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Bruce Cockburn: the moral imperatives of a modern troubadour.

WITH THE PUBLICATION of his remarkable 2014 memoir, Rumours of Glory, Canadian singer, guitarist and activist Bruce Cockburn has written an articulate and far-reaching autobiography. Like his songs, Rumours of Glory is self-referential without self-indulgence, which sets it apart from others in the genre. Instead, Cockburn recounts a life of courageous and unblinking observation, spiritual questing and political engagement.

Cockburn's commitment to the issues he takes on goes deeper than the making of public pronouncements. Many will remember his speech to the Canadian government in the mid-1990s for which he smuggled deactivated landmines into Parliament. Over the years, Cockburn has visited half-a-dozen war-ravaged countries as an observer and stood against corporate expansion alongside Indigenous communities and environmentalists. Where many celebrities have loaned their names to social and political causes, Cockburn has put boots on the ground.

Those who've followed his career often complain the Ottawa-born songwriter hasn't received the recognition he deserves. Yes, he is an Officer in the Order of Canada and his solo concerts still consistently sell out, but many feel his music has been underappreciated and overlooked. An objective review of his musical output--24 studio albums, five live albums and six compilations--including the recent nine-disc box set, which Cockburn calls "the soundtrack" of his memoir--reveals a body of work that legitimately stands alongside that of Bob Dylan, Leonard Cohen or any of the "legacy" artists still cranking it out. Cockburn's albums differ from those of more widely celebrated artists in that there is not a dud in the bunch. Not even the most dedicated Dylan or Neil Young fan can make that claim.

Okay, maybe I'm biased. I've been listening to Bruce Cockburn since discovering Joy Will Find a Way, his sixth album, in the discount bin of a local record store 32 years ago. For a new guitar player, that album was mind-blowing. "How many hands does this guy have?," I remember thinking.

Pacing the cage

Waiting by the phone for Bruce Cockburn to call is an exercise in anxiety. There are only so many times one can review notes and check the connection. When the call finally comes, my heart does some gymnastics. But the anxiety is soon defused by the man's humility and thoughtfulness.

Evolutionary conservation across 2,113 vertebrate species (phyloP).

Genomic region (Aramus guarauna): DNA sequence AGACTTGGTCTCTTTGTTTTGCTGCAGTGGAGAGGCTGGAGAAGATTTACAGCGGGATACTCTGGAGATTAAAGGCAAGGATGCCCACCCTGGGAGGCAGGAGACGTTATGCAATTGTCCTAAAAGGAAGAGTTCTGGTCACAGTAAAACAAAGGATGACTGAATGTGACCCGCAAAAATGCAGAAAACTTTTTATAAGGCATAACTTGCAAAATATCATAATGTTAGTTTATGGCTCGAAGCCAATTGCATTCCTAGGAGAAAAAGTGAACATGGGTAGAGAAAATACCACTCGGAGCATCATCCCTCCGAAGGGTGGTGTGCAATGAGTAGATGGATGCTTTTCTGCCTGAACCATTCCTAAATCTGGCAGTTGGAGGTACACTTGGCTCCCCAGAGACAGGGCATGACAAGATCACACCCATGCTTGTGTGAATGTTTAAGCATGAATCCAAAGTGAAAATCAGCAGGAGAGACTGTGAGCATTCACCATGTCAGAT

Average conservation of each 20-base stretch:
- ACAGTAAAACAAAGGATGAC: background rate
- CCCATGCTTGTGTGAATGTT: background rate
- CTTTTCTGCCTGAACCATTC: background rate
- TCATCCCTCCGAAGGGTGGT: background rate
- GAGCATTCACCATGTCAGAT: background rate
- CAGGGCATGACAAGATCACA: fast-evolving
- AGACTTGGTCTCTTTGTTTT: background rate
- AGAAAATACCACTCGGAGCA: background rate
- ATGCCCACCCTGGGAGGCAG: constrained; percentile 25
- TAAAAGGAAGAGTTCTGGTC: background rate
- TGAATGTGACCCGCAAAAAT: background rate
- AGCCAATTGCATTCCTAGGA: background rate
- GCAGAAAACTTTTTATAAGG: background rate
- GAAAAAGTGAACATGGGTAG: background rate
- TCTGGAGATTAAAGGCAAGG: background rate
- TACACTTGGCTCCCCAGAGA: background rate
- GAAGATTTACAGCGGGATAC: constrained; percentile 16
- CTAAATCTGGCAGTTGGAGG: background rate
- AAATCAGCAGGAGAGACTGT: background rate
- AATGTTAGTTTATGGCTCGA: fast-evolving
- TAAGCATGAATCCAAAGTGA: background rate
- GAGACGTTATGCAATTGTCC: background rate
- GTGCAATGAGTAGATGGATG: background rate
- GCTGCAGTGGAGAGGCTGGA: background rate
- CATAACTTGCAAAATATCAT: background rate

"You can be a legend, or you can be present," he says about his fame. "You don't get to be both. I don't think too much of that legend-status thing."

To illustrate the point, he references "No Footprints" from his 1979 album, Dancing in the Dragon's Jaws, a song that resolves to leave "no footprints when we go."

"To me, that's better," says Cockburn. "If people are going to think of me at all, I'd like for them to love me and think I was a wonderful presence on the planet, etcetera. But I won't be upset if they're not thinking of me at all because they have other things to think about."

He describes music and the guitar as part of his "spiritual role in the universe." Social engagement, presumably, is another. "I think there's a responsibility when you open your mouth in public, no matter how big or small your public is, to present something as close to truthful as you can make it. There's a moral imperative there that goes with inviting people to listen to you."

One of Cockburn's more recent engagements is the LEAP Manifesto, the visionary and transformative call-to-action that grew out of a two-day conference of activists and concerned individuals organized by author Naomi Klein.

LEAP is, in Cockburn's words, "an alternative to the crap, basically." He says he "honestly didn't have to study it very deeply to decide to endorse it because it just seems like a statement that's worth making. How likely it is to be put into practice, with all its detail and optimism, I don't know. But I think it's a statement that bears making loudly. To the extent that we can make it work, we're all better off for it."

In a funny and jarring scene from the 2012 documentary, Bruce Cockburn: Pacing the Cage, when asked about the planet's ecological future, the singer replies "I think we're fucked."

Asked if he's since changed his mind, Cockburn says, "Not much. I hope not, obviously. I have this three-year-old daughter who's going to grow up in whatever horror show we hand her, and I hope it's not a worst-case scenario. So, I have an incentive to try to be hopeful and to try to do something.